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Jolly's Volley: The Pending Indian Epidemics

13 April, 2012

Last week, the following note was e-mailed to all residents of my community (roughly 500 homes).

"We are having severe water crisis with BWSSB not assuring any supply. It has been five days now and yet, they have no answer as to when they can resume water supply. We are heavily dependent on water tankers who are demanding high prices (as other apartments in the Ultima campus are paying higher). Of the three, only one water tanker has been supporting us. Sanjay and Unni are pursuing with water tankers. We may have water for the next few hours… but the situation is alarming. We have got only 30 per cent water supply from tankers, but our consumption is close to 2 lakh litre a day. Carwash with running water, gardening with fresh water, washing front porch or any such luxury at this moment must be refrained."

This also reminded me of my road trip last year through Haridwar, Hrishikesh, Dhanaulti and Mussoorie (a bit of a self-discovery tour). What I vividly remember is that after a fairly significant downpour, I noticed two key events as I was driving. First of all, people lined up at a roadside hand-driven water pump which was producing only a trickle even though a couple of kids were pumping hard. Secondly, a pseudo-riot erupted as a water tanker got to one of the small communities. And mind you, all this happened right after a smart shower. So, the irony was stark.

Whether it is Dhanaulti or Bangalore, chronic water shortage may end up being the biggest cause of civil unrest in parts of this country, more so than terrorism, ultra-corrupt bureaucrats/politicians, power shortage or death of a popular film star (I don't want to be in south India when Rajinikanth goes). But seriously, just to drive the point home, let me mention a conversation I had with a dear friend of mine who lives in one of the popular gated expat communities in Bangalore.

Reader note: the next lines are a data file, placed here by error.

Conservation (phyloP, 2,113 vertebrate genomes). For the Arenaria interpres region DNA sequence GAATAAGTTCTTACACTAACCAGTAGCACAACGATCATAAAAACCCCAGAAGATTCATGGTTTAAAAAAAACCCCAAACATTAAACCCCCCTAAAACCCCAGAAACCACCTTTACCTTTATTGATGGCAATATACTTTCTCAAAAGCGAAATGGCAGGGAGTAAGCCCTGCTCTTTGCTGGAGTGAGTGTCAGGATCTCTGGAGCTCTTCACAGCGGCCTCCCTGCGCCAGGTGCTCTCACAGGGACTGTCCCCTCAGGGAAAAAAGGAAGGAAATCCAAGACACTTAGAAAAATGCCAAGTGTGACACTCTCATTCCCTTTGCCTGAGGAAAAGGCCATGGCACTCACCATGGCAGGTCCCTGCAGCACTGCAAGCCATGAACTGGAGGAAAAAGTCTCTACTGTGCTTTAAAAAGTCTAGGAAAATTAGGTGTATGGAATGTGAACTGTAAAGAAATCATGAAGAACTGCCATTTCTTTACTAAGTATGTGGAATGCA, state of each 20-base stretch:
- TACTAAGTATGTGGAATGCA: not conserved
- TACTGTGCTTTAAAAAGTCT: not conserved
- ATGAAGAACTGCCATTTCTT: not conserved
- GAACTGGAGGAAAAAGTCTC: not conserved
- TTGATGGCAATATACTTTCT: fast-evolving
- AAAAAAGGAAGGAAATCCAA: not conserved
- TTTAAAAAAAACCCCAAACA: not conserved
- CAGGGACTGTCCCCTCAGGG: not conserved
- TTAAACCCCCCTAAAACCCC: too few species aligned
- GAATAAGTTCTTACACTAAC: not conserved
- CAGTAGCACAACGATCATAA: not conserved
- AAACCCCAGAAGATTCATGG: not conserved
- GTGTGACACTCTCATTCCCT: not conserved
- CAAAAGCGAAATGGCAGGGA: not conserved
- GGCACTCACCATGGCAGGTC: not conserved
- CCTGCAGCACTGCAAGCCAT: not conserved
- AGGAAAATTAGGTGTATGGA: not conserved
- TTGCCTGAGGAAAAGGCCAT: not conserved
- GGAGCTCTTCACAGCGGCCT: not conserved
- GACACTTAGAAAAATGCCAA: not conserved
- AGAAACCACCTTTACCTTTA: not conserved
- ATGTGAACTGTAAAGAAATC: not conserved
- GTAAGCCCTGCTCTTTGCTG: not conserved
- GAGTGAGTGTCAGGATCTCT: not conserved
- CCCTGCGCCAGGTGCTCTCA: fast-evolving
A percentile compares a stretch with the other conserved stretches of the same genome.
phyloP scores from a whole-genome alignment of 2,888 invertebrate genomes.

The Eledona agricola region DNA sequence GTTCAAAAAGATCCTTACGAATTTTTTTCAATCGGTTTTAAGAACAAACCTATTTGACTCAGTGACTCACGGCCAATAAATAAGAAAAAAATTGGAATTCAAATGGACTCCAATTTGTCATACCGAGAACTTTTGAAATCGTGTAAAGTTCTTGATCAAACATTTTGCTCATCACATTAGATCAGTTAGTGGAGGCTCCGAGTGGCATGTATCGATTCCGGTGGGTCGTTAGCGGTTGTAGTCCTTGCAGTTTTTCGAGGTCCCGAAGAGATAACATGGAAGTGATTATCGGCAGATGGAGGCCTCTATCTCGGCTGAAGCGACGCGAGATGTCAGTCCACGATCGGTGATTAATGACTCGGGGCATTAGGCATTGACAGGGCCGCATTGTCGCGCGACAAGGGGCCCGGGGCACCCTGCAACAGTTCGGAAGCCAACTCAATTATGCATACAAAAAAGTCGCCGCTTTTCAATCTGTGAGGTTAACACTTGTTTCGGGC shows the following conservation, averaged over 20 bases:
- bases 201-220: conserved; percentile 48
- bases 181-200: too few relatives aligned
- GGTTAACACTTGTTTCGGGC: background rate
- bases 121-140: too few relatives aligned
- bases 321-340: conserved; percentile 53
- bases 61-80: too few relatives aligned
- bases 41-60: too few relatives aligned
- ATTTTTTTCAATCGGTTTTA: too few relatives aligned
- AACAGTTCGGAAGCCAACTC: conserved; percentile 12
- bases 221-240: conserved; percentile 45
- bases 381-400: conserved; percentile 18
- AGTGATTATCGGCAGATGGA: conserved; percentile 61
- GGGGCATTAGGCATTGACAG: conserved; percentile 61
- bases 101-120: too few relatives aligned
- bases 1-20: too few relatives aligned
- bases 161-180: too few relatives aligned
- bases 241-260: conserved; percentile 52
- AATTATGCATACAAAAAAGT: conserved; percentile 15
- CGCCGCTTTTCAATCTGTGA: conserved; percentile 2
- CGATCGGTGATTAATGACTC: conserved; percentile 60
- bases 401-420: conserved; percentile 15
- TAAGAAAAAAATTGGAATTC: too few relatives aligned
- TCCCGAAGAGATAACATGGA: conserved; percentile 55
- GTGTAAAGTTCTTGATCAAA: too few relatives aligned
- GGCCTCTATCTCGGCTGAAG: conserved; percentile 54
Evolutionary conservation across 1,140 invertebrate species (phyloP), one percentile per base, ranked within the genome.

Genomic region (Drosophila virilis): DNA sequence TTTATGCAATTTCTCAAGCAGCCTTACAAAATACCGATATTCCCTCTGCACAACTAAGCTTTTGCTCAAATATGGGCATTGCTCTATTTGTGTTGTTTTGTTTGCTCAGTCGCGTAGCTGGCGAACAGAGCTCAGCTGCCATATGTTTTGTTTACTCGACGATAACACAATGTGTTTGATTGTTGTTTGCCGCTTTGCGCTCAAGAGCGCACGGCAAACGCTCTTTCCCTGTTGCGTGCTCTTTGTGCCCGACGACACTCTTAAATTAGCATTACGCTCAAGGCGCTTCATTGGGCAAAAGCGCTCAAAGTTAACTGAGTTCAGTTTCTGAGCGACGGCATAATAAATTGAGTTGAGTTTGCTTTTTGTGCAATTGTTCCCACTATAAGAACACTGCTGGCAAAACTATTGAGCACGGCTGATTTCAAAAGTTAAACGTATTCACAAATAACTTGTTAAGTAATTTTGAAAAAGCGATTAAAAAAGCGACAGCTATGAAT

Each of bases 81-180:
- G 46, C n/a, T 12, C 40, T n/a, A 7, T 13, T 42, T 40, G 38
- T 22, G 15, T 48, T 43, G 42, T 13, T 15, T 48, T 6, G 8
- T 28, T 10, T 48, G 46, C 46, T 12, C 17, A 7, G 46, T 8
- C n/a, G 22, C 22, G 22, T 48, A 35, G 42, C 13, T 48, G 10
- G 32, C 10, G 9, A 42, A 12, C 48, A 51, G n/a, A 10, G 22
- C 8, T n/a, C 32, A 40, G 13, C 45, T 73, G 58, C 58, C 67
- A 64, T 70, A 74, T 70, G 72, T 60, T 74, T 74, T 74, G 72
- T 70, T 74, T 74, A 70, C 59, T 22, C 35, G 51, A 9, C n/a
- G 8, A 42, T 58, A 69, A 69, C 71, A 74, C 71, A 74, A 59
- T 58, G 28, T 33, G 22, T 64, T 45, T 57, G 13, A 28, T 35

He described to me a frightening interaction he had with his maid who was facing water shortage in her village. In fact, she told my friend that she was going to transfer water from his house to her village and if he dared to stop her, she would go to the village and indicate that my friend had made derogatory comments against the Kannadiga community. This was local blackmail 101 in action, which shows the indirect impact that water shortage can and will have.

I am convinced that as India grows, and as more and more families raise their standards of living, there will emerge a fairly significant divergence between the haves and the have-nots. There is a very tedious social balance that I observe in a city like Bangalore, which is often referred to in engineering terms as 'metastable' (think of a ball on the top of a hill which can fall fast if it goes too far either way). If, God forbid, the 'up and to the right' trend that India continues to enjoy, suddenly hiccups, the consequences can be drastic. Nothing will stop droves of actually needy people and the hoodlums (who are in it for the entertainment value) from attacking the Expat Shangri-Las in Bangalore, Gurgaon and elsewhere. I am not trying to be an alarmist, but just hypothecating on what I think will be a natural reaction on the part of those looking for sustenance if the economy goes south, and their employment or other precious resources suffer.